Our practice of Lent is modeled after Jesus’ forty days in the wilderness—after his baptism and before his ministry. He has left the rest of his life as he has known it up till now, and is preparing to move into his ministry of teaching, preaching, and healing. But first: the desert. The next few weeks, we’ll be looking specifically at the temptations Jesus encountered in that wilderness time, but for now, let’s consider the wilderness itself. The Lenten fast mirrors, too, the time of Israel’s sojourn in the wilderness—after Egypt and before entering the land they were meant to inhabit. The wilderness is an in-between time, a liminal space, whatever comes between what-was and what-will-be. It is a not-anymore and not-yet space that we live into, in the season of Lent. Forty days of fasting in dry desert places can leave us feeling parched and hungry (as the gospel writers point out to us about Jesus after 40 days: “and at the end of them, he was hungry” – you think??). It brings up all our inner “stuff”, too. So, the wilderness time can sometimes feel like emptiness and barrenness and even misery. BUT, the wilderness is also a place of presence – a space of encountering the God that brought us there and is bringing us through. Israel experienced God’s presence in the wilderness years. The pillar of cloud and fire went with them wherever they wandered. Counterintuitively, the wilderness is often a place of encounter. Think of Hagar escaping to the desolate places, and—just when she was fearing for her (and her son’s) life, God meets her. Sees her. Speaks to her. We see this over and over in Scripture. People coming to this place of desolation, only to be cared for more deeply than they could have imagined. This, too, is Lent. Our intentional wilderness time. So, this first full week of Lent, let's begin our wandering in the wilderness together - knowing just how hard (and life-giving) it will almost certainly be. What are your feelings about "wilderness" time?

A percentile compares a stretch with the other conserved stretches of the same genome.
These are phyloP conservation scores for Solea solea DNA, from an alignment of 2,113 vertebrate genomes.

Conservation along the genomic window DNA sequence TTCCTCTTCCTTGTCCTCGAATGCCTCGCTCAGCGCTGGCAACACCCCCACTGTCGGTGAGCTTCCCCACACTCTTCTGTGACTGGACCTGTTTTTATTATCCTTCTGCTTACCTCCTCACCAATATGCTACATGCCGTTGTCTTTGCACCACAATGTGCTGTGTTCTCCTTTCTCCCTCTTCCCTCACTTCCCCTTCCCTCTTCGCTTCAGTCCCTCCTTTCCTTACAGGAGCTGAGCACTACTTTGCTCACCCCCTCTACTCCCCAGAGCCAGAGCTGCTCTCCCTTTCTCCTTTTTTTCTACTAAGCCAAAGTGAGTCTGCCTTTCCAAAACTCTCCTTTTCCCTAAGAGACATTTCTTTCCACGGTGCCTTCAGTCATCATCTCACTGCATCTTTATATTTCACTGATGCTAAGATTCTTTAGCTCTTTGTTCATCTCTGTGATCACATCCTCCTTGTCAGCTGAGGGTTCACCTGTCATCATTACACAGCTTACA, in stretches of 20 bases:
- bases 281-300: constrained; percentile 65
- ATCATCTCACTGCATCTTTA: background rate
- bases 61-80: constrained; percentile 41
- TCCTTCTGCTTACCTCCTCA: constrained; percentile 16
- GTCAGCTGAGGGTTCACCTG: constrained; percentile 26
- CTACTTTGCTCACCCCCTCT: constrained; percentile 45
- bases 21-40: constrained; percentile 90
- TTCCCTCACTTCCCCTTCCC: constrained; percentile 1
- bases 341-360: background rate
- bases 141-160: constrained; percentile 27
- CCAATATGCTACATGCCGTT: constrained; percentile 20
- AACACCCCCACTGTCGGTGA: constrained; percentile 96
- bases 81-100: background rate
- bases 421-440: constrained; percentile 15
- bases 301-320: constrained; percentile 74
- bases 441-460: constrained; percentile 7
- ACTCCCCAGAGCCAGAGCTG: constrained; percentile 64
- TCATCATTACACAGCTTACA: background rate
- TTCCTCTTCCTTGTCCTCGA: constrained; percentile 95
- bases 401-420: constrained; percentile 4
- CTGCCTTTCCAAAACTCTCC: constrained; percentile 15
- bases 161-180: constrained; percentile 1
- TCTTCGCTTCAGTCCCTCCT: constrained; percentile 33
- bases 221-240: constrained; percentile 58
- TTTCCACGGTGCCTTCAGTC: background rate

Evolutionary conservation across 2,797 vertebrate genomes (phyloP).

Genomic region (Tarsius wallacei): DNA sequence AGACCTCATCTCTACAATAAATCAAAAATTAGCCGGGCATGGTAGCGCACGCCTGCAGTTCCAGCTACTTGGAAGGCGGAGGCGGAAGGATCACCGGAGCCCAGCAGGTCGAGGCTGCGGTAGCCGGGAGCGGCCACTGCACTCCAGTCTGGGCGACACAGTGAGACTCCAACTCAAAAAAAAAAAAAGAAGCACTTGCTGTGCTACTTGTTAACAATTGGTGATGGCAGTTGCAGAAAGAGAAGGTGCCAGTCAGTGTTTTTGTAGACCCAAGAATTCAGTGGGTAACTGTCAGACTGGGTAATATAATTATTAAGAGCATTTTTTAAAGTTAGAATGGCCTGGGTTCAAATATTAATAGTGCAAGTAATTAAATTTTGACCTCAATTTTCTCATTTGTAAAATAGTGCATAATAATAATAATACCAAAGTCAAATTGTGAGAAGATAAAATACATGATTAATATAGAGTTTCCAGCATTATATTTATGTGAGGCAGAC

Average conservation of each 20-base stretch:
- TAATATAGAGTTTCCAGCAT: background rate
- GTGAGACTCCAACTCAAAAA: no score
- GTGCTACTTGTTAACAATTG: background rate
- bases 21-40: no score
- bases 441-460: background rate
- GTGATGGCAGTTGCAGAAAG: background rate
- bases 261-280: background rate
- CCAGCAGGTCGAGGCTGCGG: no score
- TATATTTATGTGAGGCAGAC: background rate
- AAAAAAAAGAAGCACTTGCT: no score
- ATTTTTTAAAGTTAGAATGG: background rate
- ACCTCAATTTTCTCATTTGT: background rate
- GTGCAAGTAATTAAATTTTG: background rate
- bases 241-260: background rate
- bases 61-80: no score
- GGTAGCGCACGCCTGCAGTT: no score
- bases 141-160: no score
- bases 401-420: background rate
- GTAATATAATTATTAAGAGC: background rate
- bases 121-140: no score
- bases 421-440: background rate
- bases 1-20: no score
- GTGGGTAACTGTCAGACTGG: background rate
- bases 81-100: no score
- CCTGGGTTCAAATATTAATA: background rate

Posted by Jamie Bonilla at 2022-03-07 14:30:12 UTC